We have concluded the first half of 2004 atalmost the same point at which webegan in January. The Dow was down0.2%. The Nasdaq, S&P 500, and NewYork Stock Exchange were up just over 2%. TheSemiconductor Index, down 4.5%, was one of the lessattractive performers, reflecting the continuing malaisein the technology arena. As of the beginning of August,stocks have hardly shifted from these positions.
A few things have changed. Recently, the UnitedStates turned over Saddam Hussein to the new authoritiesof Iraq. The Federal Reserve has finally begun itsmarch to higher interest rates. However, national pollsindicate that the result of the November elections is stillvery much in doubtâ€”a doubt that leaves the economypoised in uncertainty.
Business News Upswing
For certain, the economic news is better than it was6 months ago. Even though the unemployment rate hasn'tbudged much, more workers have found jobs.Business leaders indicate that they intend to slowly addpermanent employees to their work force. As the sharplyreduced cost structures established to weather the recessiontake full effect, many companies are reporting vastlyimproved earnings compared with a year ago. Fewer employees are producing more work. Theeconomists' jargon for that effect is "a dramatic increasein productivity." When emerging from a downturn,companies usually ask workers to work overtime beforethey add new workersâ€”better to have an alreadycovered employee work more.
Federal tax incentives included rapidwriteoffs for the cost of new equipmentpurchased this year. They wereexpected to increase capital spendingfor technology equipment such ascomputers. However, so far, theyhave not spurred as many new purchasesas anticipated.
Consumer optimism is improving.The more secure people feel about their economicfuture, the more likely they are tospend money. New home and new car saleshave remained robust throughout the firsthalf. However, fear that rising interest rateswill cause purchases of these two big-ticket items todecline has kept a lid on stocks in these two sectors.Many housing stocks have recently fallen in value.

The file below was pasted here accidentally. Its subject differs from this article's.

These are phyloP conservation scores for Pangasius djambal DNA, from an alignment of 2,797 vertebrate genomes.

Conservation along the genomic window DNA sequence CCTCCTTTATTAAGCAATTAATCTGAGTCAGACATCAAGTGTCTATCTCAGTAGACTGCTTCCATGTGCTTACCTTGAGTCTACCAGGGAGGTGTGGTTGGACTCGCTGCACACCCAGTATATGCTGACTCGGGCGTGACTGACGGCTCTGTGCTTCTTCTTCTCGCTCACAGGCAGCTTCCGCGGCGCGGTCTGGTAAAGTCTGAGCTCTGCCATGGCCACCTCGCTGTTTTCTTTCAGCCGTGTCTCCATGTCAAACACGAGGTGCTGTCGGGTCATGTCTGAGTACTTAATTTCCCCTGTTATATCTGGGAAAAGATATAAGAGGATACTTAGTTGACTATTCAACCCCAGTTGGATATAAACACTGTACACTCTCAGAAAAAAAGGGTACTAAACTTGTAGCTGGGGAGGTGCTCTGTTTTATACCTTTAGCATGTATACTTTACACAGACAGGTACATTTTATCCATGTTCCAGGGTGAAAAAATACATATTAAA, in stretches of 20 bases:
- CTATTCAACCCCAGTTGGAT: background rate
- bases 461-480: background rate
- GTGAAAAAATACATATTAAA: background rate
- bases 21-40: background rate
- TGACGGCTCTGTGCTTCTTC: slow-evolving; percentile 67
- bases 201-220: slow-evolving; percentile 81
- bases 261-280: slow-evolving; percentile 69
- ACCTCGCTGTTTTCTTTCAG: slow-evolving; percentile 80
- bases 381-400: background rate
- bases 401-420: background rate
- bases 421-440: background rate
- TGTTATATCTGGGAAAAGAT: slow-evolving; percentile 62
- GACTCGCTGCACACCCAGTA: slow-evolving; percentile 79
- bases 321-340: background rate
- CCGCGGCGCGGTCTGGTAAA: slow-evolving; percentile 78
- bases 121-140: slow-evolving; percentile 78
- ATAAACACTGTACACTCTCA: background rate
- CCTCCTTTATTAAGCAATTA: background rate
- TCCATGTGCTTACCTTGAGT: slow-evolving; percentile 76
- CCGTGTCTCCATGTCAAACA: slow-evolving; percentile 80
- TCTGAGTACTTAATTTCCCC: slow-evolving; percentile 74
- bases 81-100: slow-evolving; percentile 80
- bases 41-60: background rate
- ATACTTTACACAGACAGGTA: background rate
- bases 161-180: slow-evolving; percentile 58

Why is the stock market lethargic in the face of bettereconomic news? Last year, the argument against investingin stocks over bonds was that corporate earnings didn'tlook very favorable. The stock market went up despite allthe pessimism. Positive corporate earnings reports anticipatedfor this year sent stocks up in 2003, and plenty ofmoney on the sidelines flowed back into equities.
This year, the market is trying to gauge what willhappen next year. Thus far, it has concluded that theoutlook after the election is not clear. Interestrate increases, inflation, the nationaldeficit's surge, the effect of more expensiveoil, and the constant threat of terrorismall contribute to a general airof uncertainty. Who wins the WhiteHouse and what tax policies he pursuesare also looming questions.
In an attempt to decipher what toexpect from the stock market thisyear, I undertook a review quarter byquarter of all election periods since 1950. Ilooked at what happened when the party incontrol changed or when it was reelectedand what the effects of third-party candidateswere. I tried to discern if there wasa quarterly pattern that could be identified.
I couldn't find any patterns in any of the data.However, happily, in 10 of the 13 election years, the marketrose. Also, of the 3 prior down election years, theworst was a decline of only 9%. Armed with a bettereconomy, improving consumer psychology, and a modestgain in the first half, I vote for an up year this year.
Joan E. Lappin is the chairman and chief investmentofficer of Gramercy Capital ManagementCorp, a NYC-based registered investment advisor.Gramercy develops personally managedportfolios tailored to your investment goals.Ms. Lappin appeared in the year-end issue ofBusinessWeek on "How to Invest in 2004." Shewelcomes questions or comments at 212-935-6909.